Sponsor and status
96th Congress (1979–1980)
This resolution was introduced in a previous session of Congress and was passed by the House on November 17, 1980 but was never passed by the Senate.
Representative for Ohio's 22nd congressional district
Jun 25, 1980
Bills and resolutions are referred to committees which debate the bill before possibly sending it on to the whole chamber.
Nov 17, 1980
Passed House (Senate next)
The resolution was passed in a vote in the House. It goes to the Senate next.
H.Con.Res. 376 (96th) was a concurrent resolution in the United States Congress.
A concurrent resolution is often used for matters that affect the rules of Congress or to express the sentiment of Congress. It must be agreed to by both the House and Senate in identical form but is not signed by the President and does not carry the force of law.
Resolutions numbers restart every two years. That means there are other resolutions with the number H.Con.Res. 376. This is the one from the 96th Congress.
This concurrent resolution was introduced in the 96th Congress, which met from Jan 15, 1979 to Dec 16, 1980. Legislation not enacted by the end of a Congress is cleared from the books.
How to cite this information.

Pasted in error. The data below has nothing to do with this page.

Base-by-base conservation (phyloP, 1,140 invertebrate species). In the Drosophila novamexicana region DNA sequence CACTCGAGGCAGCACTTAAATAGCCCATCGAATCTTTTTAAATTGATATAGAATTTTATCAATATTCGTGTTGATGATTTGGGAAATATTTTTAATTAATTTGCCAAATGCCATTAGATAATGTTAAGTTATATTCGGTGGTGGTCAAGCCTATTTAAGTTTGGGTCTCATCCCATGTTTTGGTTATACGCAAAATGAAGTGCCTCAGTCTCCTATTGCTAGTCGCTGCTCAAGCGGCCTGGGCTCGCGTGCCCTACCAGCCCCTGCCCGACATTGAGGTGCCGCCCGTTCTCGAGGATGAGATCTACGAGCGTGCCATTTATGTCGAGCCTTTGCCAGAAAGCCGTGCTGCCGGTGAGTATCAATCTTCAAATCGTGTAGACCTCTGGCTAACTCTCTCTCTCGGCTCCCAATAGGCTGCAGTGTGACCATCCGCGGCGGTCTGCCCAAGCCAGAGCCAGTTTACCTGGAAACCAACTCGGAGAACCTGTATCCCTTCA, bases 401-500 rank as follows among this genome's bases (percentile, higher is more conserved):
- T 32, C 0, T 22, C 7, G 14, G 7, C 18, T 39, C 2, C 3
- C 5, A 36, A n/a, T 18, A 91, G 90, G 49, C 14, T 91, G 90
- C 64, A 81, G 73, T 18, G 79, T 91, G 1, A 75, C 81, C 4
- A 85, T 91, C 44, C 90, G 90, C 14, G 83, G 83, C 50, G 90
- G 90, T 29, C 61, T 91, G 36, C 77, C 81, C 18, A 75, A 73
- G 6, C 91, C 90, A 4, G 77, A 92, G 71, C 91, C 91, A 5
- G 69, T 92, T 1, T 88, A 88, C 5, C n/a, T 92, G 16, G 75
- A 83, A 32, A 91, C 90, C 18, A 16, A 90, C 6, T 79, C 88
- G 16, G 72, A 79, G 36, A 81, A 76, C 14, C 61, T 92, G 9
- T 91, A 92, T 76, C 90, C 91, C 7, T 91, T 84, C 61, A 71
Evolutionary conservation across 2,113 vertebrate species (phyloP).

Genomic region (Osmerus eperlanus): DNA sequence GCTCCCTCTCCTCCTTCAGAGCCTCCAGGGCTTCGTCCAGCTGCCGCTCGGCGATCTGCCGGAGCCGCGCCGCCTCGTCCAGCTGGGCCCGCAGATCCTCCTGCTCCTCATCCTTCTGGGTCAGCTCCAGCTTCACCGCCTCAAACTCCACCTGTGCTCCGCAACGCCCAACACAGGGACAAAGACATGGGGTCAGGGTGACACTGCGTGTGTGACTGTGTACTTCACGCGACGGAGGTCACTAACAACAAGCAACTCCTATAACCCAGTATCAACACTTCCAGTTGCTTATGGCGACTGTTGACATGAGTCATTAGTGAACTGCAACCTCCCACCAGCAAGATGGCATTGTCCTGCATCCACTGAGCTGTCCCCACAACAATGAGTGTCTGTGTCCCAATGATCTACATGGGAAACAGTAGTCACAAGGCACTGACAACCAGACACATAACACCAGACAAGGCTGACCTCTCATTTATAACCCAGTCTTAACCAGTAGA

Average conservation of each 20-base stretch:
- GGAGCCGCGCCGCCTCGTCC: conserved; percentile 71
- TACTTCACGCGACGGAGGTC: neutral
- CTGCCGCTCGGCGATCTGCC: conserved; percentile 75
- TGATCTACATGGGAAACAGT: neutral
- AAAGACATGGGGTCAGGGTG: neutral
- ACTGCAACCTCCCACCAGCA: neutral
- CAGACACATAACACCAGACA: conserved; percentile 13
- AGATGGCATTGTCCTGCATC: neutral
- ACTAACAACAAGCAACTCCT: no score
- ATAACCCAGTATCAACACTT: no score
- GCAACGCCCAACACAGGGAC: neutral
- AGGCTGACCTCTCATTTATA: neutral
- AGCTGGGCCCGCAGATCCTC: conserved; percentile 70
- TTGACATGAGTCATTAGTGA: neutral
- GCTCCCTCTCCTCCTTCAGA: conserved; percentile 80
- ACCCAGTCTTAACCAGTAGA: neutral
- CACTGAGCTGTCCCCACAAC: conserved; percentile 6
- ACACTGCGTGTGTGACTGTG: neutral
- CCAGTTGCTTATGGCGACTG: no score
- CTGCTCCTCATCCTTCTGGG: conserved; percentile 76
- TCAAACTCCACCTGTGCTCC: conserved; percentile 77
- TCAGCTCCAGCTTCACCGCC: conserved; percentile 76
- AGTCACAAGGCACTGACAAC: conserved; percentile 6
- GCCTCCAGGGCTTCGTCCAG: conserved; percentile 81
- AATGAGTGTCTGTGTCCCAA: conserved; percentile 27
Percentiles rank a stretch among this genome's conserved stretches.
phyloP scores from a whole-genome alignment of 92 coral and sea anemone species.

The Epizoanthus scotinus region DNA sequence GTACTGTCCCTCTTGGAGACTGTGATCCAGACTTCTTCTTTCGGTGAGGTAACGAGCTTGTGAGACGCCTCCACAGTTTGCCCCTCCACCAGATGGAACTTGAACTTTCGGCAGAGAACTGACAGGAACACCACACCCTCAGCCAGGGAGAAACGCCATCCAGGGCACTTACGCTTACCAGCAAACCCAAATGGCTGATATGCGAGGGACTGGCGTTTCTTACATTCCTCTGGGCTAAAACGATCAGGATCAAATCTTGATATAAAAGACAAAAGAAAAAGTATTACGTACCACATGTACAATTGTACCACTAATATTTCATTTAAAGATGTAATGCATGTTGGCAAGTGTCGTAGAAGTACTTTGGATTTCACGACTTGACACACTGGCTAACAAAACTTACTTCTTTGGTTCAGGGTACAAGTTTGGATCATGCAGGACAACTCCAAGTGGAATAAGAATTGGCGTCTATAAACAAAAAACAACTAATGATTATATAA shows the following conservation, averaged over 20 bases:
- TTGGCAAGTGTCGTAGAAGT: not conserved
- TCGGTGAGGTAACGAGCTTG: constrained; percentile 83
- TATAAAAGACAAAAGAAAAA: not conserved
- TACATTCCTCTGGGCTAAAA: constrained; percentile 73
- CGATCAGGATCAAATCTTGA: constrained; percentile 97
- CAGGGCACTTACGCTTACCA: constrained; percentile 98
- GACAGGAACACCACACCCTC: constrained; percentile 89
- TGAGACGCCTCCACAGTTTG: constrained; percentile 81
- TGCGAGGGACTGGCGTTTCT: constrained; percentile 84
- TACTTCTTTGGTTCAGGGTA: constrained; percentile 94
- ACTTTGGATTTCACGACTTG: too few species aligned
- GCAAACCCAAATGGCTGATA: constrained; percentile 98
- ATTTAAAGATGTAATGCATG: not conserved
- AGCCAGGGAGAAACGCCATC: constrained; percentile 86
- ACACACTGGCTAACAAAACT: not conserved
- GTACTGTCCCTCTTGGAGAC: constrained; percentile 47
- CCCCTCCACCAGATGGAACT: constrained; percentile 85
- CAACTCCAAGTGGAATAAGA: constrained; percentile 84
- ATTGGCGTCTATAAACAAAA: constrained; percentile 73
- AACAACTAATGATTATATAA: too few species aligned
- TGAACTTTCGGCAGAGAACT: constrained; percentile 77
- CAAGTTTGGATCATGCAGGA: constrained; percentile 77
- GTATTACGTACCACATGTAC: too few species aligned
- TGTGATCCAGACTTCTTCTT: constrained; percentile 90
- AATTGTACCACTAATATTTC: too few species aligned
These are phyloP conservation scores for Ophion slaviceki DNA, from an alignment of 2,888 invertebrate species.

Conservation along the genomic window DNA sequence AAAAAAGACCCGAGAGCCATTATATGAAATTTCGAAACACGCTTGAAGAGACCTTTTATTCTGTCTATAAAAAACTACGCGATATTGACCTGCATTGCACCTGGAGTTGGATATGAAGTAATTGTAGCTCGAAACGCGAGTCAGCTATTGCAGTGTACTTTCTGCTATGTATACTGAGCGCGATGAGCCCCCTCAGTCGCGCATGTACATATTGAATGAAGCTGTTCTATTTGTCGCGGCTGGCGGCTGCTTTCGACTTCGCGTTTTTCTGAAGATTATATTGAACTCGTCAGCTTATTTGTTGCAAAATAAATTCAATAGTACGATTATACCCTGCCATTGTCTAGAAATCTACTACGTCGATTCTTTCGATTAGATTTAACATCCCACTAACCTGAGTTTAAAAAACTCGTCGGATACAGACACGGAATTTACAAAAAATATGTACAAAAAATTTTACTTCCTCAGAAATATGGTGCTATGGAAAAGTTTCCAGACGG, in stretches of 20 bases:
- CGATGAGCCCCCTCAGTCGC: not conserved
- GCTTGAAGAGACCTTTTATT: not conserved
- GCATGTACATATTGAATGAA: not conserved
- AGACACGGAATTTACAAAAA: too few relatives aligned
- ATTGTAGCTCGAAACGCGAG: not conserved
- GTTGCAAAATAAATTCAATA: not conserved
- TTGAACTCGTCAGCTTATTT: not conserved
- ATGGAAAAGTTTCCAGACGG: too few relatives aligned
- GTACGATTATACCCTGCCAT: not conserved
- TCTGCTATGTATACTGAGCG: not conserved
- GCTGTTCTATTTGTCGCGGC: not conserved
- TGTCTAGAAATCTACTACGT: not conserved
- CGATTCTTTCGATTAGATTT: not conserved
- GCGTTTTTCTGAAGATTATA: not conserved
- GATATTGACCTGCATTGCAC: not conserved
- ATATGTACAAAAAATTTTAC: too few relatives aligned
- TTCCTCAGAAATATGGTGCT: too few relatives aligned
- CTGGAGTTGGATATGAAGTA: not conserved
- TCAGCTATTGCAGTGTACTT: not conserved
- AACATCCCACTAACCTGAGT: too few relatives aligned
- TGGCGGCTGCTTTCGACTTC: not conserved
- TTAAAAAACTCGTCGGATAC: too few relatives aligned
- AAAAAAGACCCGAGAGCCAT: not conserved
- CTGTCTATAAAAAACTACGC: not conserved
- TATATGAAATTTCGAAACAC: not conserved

We recommend the following MLA-formatted citation when using the information you see here in academic work:
GovTrack.us. (2020). H.Con.Res. 376 — 96th Congress: A concurrent resolution relative to Japan-United States trade. Retrieved from https://www.govtrack.us/congress/bills/96/hconres376
“H.Con.Res. 376 — 96th Congress: A concurrent resolution relative to Japan-United States trade.” www.GovTrack.us. 1980. May 30, 2020 <https://www.govtrack.us/congress/bills/96/hconres376>
A concurrent resolution relative to Japan-United States trade, H.R. Con. Res. 376, 96th Cong. (1980).
|title=H.Con.Res. 376 (96th)
|accessdate=May 30, 2020
|author=96th Congress (1980)
|date=June 25, 1980
|quote=A concurrent resolution relative to Japan-United States trade.
Where is this information from?
GovTrack automatically collects legislative information from a variety of governmental and non-governmental sources. This page is sourced primarily from Congress.gov, the official portal of the United States Congress. Congress.gov is generally updated one day after events occur, and so legislative activity shown here may be one day behind. Data via the congress project.